Average price tag on a home rockets by nearly £8k in a month

The average price tag on a home across Britain has rocketed by nearly £8,000 in the space of a month.

The average price tag on a home across Britain has rocketed by nearly £8,000 in the space of a month.

The £7,785 jump in February is the biggest month-on-month increase in cash terms recorded by Rightmove in more than 20 years of its reporting.

It means the average asking price across Britain now stands at a record £348,804.

File photo

Advertisement

Hide Ad

The new record means that average asking prices have now risen by nearly £40,000 in the two years since the coronavirus pandemic started, compared to just over £9,000 in the previous two years.

The sharp increase comes at a time when households are being squeezed by surging living costs, including for energy, food and fuel.

The average asking price for a home is 9.5% higher than a year ago, marking the highest annual rate of growth since September 2014, Rightmove said.

Rightmove said February's price growth is being driven by the "second stepper" sector - comprised of buyers who may find themselves in need of more space and are now ready to move on from their first homes.

Advertisement

Hide Ad

As some workers are being encouraged to return to the office, London has seen a particularly big jump in home buyer inquiries, Rightmove said.

Buyer demand generally is 16% higher than at this time in 2021, Rightmove said.

Tim Bannister, Rightmove's director of property data, said: "We now have a group of movers who are looking to return closer to major cities, or at least within comfortable commuting distance of their workplaces.

"High demand and a shortage of available stock are supporting a rise in prices and a new record average asking price this month.

Advertisement

Hide Ad

"The rising cost of living is undoubtedly affecting many people's finances, especially those trying to save up enough for a deposit to get on the ladder or to trade up.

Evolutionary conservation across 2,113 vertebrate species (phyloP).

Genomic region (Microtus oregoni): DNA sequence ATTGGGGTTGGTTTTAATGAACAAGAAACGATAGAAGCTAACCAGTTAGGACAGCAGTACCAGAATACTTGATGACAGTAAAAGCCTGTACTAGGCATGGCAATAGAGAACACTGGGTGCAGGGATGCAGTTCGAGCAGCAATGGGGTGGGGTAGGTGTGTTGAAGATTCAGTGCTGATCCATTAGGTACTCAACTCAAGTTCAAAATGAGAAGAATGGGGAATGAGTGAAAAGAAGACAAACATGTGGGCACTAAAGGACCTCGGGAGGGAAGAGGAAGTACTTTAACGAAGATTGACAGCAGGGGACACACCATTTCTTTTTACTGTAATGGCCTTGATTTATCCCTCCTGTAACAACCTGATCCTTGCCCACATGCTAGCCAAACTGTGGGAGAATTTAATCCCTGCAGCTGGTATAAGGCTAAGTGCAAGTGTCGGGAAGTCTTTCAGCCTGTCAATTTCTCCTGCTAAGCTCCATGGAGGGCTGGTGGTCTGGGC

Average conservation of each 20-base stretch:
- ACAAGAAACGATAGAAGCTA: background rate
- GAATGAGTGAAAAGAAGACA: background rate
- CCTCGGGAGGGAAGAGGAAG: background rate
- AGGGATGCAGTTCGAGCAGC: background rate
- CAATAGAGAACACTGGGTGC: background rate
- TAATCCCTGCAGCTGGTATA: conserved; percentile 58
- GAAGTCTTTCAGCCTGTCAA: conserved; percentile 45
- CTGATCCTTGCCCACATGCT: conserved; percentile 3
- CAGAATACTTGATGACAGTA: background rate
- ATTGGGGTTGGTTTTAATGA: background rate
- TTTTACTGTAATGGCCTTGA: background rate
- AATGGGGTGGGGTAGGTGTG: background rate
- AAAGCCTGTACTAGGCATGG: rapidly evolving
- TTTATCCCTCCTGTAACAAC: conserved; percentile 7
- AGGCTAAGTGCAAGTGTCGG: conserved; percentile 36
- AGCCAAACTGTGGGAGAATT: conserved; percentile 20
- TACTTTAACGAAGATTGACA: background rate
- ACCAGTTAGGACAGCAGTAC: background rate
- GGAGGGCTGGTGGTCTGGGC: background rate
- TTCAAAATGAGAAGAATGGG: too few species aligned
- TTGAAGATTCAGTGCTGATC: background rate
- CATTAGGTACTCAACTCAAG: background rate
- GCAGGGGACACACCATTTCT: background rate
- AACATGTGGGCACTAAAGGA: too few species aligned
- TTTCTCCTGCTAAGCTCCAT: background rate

"However, despite rising costs and rising interest rates, the data right now shows demand rising across the whole of Great Britain, with many people determined to move as we head into the spring home-moving season."

Recent research from Rightmove found competition between buyers is generally at its strongest in March, providing an opportunity for would-be sellers to have the best chance of selling their home quickly for a good price.

Mr Bannister added: "It seems that the fast-moving market has really hit home for sellers this month, with a number of those who are also buyers putting themselves in the best position to secure their dream home by becoming a 'power buyer' and getting their own home on the market first.

Advertisement

Hide Ad

"This in turn is driving a rise in new listings compared to last year, giving the existing pool of buyers some fresh choice.

"A fear of missing out on one's dream home is really driving market behaviour at the moment, as movers look to do all that they can to avoid the disappointment of being too slow to secure their ideal property. We're seeing buyers sending more inquiries for available homes than usual, and doing everything that they can to put themselves at the top of the list."

 0 comments

Want to join the conversation? Please or to comment on this article.